The Trump administration’s first health regulation would shorten the enrollment periods and make it harder for patients to get coverage outside of that annual signup period.
A new report finds that major insurers like Aetna and UnitedHealth submitted conflicting lists to the state that were off by thousands of doctors.
Republicans’ delay in finding common ground to repeal and replace the health law raises risks that coverage could shrink and rates rise even more, the industry says.
Employer medical insurance still covers more people than any other kind. A Republican replacement for Obamacare could spread instability beyond the health law’s shaky marketplace plans.
A bill recently introduced in the California legislature would require insurance companies to cover fertility-preserving services for patients at risk of infertility because of necessary medical treatments.
Federal officials release names of insurers who ranked poorly in a recent review of their online directories’ accuracy.
A high-profile whistleblower attorney representing the physician is seeking class action status.
AARP had sought a preliminary injunction because it argued the new regulations – which allow employers to tie participation to 30 percent of the cost of individual health coverage – could be coercive.
Premiums on 2017 plans are rising by comparable amounts both in counties where multiple insurers still compete and in those where only one insurer remains after several companies stopped selling individual plans under the health law, according to Avalere, a consulting firm.
The incoming HHS secretary wants to boldly reform the malpractice system, saying hundreds of billions are wasted on “lawsuit abuse” and defensive medicine. Industry experts say premiums and claims are down and “it’s a wonderful time for doctors.”
The uncertainty over what could replace Obamacare has left many uneasy about what will happen with their medical care.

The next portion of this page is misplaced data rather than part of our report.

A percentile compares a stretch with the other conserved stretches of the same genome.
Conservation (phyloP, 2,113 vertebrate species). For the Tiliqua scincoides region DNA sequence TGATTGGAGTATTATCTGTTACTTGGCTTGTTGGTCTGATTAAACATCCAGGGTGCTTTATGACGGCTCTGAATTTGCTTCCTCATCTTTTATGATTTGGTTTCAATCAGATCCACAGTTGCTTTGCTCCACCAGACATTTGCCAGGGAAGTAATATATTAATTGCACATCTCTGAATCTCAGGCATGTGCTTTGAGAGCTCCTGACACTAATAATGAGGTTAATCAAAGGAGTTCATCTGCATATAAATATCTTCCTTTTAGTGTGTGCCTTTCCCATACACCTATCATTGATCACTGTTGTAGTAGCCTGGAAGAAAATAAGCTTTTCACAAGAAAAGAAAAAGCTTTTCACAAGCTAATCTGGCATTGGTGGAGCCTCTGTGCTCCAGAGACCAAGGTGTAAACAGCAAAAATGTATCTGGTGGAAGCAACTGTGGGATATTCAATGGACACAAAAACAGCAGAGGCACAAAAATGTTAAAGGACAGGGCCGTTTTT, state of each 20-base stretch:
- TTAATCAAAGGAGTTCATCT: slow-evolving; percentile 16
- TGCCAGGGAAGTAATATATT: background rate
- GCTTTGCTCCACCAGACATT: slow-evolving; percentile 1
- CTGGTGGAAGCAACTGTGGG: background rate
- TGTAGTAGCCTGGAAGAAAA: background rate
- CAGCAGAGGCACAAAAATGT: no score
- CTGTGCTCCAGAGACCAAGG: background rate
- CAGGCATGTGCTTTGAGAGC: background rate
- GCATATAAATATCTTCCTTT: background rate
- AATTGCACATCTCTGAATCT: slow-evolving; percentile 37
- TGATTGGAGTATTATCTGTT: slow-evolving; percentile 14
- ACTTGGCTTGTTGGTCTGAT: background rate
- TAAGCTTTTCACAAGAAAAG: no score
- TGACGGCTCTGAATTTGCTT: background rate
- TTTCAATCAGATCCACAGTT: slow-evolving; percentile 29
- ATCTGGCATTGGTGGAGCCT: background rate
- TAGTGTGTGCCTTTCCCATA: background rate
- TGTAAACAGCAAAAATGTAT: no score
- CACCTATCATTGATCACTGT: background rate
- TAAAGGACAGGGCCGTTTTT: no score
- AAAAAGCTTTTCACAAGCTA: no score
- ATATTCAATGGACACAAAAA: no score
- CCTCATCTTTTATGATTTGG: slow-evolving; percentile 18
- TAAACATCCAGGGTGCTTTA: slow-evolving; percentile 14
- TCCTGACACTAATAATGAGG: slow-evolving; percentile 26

The effect of “repeal and replace” could have greatest consequences for hospitals. They accepted lower federal funding under the law because their uncompensated care was expected to fall as more people became insured.
Republicans want to jettison the health law, but some features are already hardwired into the system.
Colorado’s approval of a ballot measure sets the stage for efforts in other states.
Some networks of hospitals, doctors and medical services are now so dominant in their region that they can hike their prices and force patients to waive the right to sue when things go wrong.
The insurer is on the hook for $25 million in refunds to about 240,000 enrollees with employer coverage.
Other insurers complain that Blue Cross Blue Shield plans have bloated overhead costs and reap too much from the Obamacare risk-adjustment fund, paid for by insurers. The companies deny it.
The list of preventive services that insurers must cover without a co-pay could grow to include mammograms for younger women, testing that follows an irregular screening and birth control for men.
Clinton has offered detailed plans to preserve and expand the law, while Trump has vowed to “repeal and replace Obamacare so quickly.”
California Insurance Commissioner Dave Jones says a publicly run health plan would bolster competition in the state. But some question whether it would lower premiums.